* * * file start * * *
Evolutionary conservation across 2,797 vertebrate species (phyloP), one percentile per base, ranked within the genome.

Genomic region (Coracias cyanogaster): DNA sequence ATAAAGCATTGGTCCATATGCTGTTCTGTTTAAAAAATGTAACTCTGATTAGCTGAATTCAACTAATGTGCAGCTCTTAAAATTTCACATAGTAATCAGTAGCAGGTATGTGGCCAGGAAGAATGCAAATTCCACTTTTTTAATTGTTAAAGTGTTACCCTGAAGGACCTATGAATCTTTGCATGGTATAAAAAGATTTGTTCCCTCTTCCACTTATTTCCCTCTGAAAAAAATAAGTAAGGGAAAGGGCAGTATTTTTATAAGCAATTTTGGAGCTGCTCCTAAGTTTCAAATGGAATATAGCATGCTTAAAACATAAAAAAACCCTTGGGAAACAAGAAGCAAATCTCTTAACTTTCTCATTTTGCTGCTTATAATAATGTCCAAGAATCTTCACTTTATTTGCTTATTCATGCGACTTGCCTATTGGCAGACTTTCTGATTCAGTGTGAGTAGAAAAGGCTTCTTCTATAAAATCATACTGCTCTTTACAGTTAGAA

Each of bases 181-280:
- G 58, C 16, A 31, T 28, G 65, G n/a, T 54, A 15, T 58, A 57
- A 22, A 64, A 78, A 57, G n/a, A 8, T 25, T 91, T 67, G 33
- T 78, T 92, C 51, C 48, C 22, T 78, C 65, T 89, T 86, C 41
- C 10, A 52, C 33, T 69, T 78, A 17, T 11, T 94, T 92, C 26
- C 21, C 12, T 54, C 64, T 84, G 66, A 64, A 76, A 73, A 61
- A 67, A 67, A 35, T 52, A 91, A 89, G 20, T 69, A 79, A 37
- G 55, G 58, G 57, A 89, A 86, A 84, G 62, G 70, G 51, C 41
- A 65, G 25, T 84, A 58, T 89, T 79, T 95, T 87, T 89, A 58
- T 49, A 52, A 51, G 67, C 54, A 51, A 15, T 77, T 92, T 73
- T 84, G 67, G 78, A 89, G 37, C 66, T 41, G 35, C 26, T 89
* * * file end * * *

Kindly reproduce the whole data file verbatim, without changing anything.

Evolutionary conservation across 2,797 vertebrate species (phyloP), one percentile per base, ranked within the genome.

Genomic region (Coracias cyanogaster): DNA sequence ATAAAGCATTGGTCCATATGCTGTTCTGTTTAAAAAATGTAACTCTGATTAGCTGAATTCAACTAATGTGCAGCTCTTAAAATTTCACATAGTAATCAGTAGCAGGTATGTGGCCAGGAAGAATGCAAATTCCACTTTTTTAATTGTTAAAGTGTTACCCTGAAGGACCTATGAATCTTTGCATGGTATAAAAAGATTTGTTCCCTCTTCCACTTATTTCCCTCTGAAAAAAATAAGTAAGGGAAAGGGCAGTATTTTTATAAGCAATTTTGGAGCTGCTCCTAAGTTTCAAATGGAATATAGCATGCTTAAAACATAAAAAAACCCTTGGGAAACAAGAAGCAAATCTCTTAACTTTCTCATTTTGCTGCTTATAATAATGTCCAAGAATCTTCACTTTATTTGCTTATTCATGCGACTTGCCTATTGGCAGACTTTCTGATTCAGTGTGAGTAGAAAAGGCTTCTTCTATAAAATCATACTGCTCTTTACAGTTAGAA

Each of bases 181-280:
- G 58, C 16, A 31, T 28, G 65, G n/a, T 54, A 15, T 58, A 57
- A 22, A 64, A 78, A 57, G n/a, A 8, T 25, T 91, T 67, G 33
- T 78, T 92, C 51, C 48, C 22, T 78, C 65, T 89, T 86, C 41
- C 10, A 52, C 33, T 69, T 78, A 17, T 11, T 94, T 92, C 26
- C 21, C 12, T 54, C 64, T 84, G 66, A 64, A 76, A 73, A 61
- A 67, A 67, A 35, T 52, A 91, A 89, G 20, T 69, A 79, A 37
- G 55, G 58, G 57, A 89, A 86, A 84, G 62, G 70, G 51, C 41
- A 65, G 25, T 84, A 58, T 89, T 79, T 95, T 87, T 89, A 58
- T 49, A 52, A 51, G 67, C 54, A 51, A 15, T 77, T 92, T 73
- T 84, G 67, G 78, A 89, G 37, C 66, T 41, G 35, C 26, T 89